A chance discovery sheds light on exploding stars

Despite the increasing number of archived data on general astronomical surveys, astronomical discoveries still depend to a large extent on pure chance. And theoretical aspects of these discoveries can guide (and sometimes derail them). However, there is no “standard model” of the universe and all its elements. Therefore, progress is often driven by unexpected factors. However, observing paranormal phenomena and explaining their significance requires a good observer. In a paper recently published in the journal Nature, Translated by Oli Koenig and his research team1 A serendipitous discovery was successful, by accurately characterizing an X-ray flux, which was observed for only 35.8 seconds, showing that this spectrum of radiation was caused by a white dwarf exploding star, which contributes to enhancing our understanding of the physics of those stars.

The rays were spotted by an instrument called eROSITA, an instrument that scans vast areas of the sky for X-ray emissions every four hours, from an orbit around Earth’s second Lagrangian Point in space (L2), a point that also contains an orbit The James Webb Space Telescope, the second of Earth’s five Lagrangian points. These points are areas in which the gravitational forces of the Sun and the Earth are balanced by the acceleration of the central attraction that is generated by the influence of the orbits of the satellites, so that these satellites settle in their orbit.

The E Rosetta instrument takes six months to build an X-ray map image of the sky. It should be noted that before the joint German-Russian space mission came to a halt as a result of the Russian invasion of Ukraine, the instrument had completed four full scans. The data generated by the instrument allows us to study variations in astronomical X-ray sources over time scales from several seconds to several years.

Koenig and his research team noticed that a very bright X-ray source, which was only observed once in a separate survey conducted on July 7, 2020, had coincided in space and time with A classic supernova explosion, known as the “YZ Reticuli”2. From here, the research team concluded that the prediction was correct3 It dates back several decades to the physics of these supernovae.

Classical supernova explosions can be defined as thermonuclear reactions (primarily similar to hydrogen bombs), which suddenly accelerate to an enormous degree, and arise on the surfaces of stars known as white dwarfs; That is, the amounts of ash left after low-mass stars deplete the nuclear energy that feeds them. The term white dwarfs refer to inert bodies that have a mass close to the mass of the Sun, and have sizes similar to the size of the Earth. Its density is about a million times the density of ordinary matter.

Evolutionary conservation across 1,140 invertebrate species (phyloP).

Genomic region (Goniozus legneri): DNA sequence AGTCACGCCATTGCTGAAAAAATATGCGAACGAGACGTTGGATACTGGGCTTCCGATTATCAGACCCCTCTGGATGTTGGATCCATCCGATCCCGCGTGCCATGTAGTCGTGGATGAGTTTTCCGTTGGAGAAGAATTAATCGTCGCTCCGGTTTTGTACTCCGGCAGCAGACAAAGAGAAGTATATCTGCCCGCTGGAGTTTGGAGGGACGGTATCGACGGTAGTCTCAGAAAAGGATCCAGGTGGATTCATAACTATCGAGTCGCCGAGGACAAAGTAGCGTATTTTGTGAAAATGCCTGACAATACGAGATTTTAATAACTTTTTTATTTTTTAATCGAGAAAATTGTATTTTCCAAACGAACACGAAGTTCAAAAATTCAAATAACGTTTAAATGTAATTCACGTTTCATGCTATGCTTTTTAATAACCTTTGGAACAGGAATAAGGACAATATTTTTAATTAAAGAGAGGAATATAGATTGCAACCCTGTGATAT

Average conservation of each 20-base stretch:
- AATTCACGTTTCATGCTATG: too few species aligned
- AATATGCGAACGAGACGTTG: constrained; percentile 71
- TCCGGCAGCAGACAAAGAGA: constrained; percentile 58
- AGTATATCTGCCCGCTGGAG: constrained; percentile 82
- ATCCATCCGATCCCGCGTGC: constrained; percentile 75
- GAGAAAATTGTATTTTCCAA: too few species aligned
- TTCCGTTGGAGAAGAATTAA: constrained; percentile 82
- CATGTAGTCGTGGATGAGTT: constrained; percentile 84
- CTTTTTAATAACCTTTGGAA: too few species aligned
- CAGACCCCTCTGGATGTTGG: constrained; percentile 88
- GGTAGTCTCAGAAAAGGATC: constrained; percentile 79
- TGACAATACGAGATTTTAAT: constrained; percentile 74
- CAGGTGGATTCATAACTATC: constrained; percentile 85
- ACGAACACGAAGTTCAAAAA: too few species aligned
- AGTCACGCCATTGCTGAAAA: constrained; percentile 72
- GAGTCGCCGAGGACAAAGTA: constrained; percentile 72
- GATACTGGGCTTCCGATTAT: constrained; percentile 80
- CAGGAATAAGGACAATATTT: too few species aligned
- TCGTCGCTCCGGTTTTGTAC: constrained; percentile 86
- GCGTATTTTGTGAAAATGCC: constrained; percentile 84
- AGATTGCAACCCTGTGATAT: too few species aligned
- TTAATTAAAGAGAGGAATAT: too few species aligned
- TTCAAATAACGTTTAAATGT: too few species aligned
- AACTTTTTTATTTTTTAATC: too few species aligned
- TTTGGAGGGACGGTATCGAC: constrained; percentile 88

When a white dwarf’s mass increases in a binary astronomical system by accumulating material from its companion star in that system (Fig. 1), the enormous pressure at the base of the added hydrogen gas layer pushes the gas into a state in which its pressure is determined by the quantum properties of its electrons, and not by the quantum properties of its electrons. heat pressure. This means that the accumulated hydrogen does not expand, even as its temperature continues to rise. A thermonuclear reaction occurs when that layer gets hot enough to trigger fusion reactions.

Figure 1 | The start of a raging explosion.
When hydrogen gas accumulates on a white dwarf star from a companion star in a binary astronomical system (the image is not according to a specific scale), the pressure and temperature in the accumulating layer increases, but the gas does not expand. As the temperature continues to rise, a thermonuclear reaction is triggered, which suddenly accelerates. Some amount of energy ejects the outer layers of the white dwarf, resulting in a supernova explosion (not shown) that can eventually be seen with the naked eye. However, a prediction previously reported3That some of the energy released by the explosion immediately seeps through the accretion layer and can be detected as a low-energy X-ray flash, which was possible for Koenig and his research team.1 Check it out recently.